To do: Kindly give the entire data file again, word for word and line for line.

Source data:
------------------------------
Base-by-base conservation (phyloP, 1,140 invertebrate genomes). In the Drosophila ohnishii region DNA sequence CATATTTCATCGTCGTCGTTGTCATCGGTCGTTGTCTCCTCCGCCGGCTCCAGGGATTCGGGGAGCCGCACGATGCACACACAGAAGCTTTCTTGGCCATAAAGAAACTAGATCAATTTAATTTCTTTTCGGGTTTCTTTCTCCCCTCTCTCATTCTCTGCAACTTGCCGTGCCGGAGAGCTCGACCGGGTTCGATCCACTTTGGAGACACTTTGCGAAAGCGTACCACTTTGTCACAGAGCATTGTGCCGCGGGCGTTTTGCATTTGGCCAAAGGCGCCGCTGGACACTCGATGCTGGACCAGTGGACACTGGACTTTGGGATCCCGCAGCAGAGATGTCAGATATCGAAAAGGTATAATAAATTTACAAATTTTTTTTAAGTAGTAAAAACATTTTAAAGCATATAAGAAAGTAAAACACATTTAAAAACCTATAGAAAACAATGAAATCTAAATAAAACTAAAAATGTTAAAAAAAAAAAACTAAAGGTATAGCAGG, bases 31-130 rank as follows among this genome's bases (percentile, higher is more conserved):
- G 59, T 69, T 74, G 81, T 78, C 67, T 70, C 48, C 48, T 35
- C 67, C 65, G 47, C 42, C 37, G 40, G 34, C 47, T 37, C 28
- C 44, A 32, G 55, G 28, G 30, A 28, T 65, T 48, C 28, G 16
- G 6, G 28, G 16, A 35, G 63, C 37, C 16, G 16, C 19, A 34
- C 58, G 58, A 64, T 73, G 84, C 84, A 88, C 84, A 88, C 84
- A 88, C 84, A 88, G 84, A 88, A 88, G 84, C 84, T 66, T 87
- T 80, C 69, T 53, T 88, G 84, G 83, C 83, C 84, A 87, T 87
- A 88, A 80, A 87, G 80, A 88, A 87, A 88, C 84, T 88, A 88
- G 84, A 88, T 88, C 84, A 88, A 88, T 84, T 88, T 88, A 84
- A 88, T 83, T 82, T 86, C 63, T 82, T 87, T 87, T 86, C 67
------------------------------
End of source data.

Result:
Base-by-base conservation (phyloP, 1,140 invertebrate genomes). In the Drosophila ohnishii region DNA sequence CATATTTCATCGTCGTCGTTGTCATCGGTCGTTGTCTCCTCCGCCGGCTCCAGGGATTCGGGGAGCCGCACGATGCACACACAGAAGCTTTCTTGGCCATAAAGAAACTAGATCAATTTAATTTCTTTTCGGGTTTCTTTCTCCCCTCTCTCATTCTCTGCAACTTGCCGTGCCGGAGAGCTCGACCGGGTTCGATCCACTTTGGAGACACTTTGCGAAAGCGTACCACTTTGTCACAGAGCATTGTGCCGCGGGCGTTTTGCATTTGGCCAAAGGCGCCGCTGGACACTCGATGCTGGACCAGTGGACACTGGACTTTGGGATCCCGCAGCAGAGATGTCAGATATCGAAAAGGTATAATAAATTTACAAATTTTTTTTAAGTAGTAAAAACATTTTAAAGCATATAAGAAAGTAAAACACATTTAAAAACCTATAGAAAACAATGAAATCTAAATAAAACTAAAAATGTTAAAAAAAAAAAACTAAAGGTATAGCAGG, bases 31-130 rank as follows among this genome's bases (percentile, higher is more conserved):
- G 59, T 69, T 74, G 81, T 78, C 67, T 70, C 48, C 48, T 35
- C 67, C 65, G 47, C 42, C 37, G 40, G 34, C 47, T 37, C 28
- C 44, A 32, G 55, G 28, G 30, A 28, T 65, T 48, C 28, G 16
- G 6, G 28, G 16, A 35, G 63, C 37, C 16, G 16, C 19, A 34
- C 58, G 58, A 64, T 73, G 84, C 84, A 88, C 84, A 88, C 84
- A 88, C 84, A 88, G 84, A 88, A 88, G 84, C 84, T 66, T 87
- T 80, C 69, T 53, T 88, G 84, G 83, C 83, C 84, A 87, T 87
- A 88, A 80, A 87, G 80, A 88, A 87, A 88, C 84, T 88, A 88
- G 84, A 88, T 88, C 84, A 88, A 88, T 84, T 88, T 88, A 84
- A 88, T 83, T 82, T 86, C 63, T 82, T 87, T 87, T 86, C 67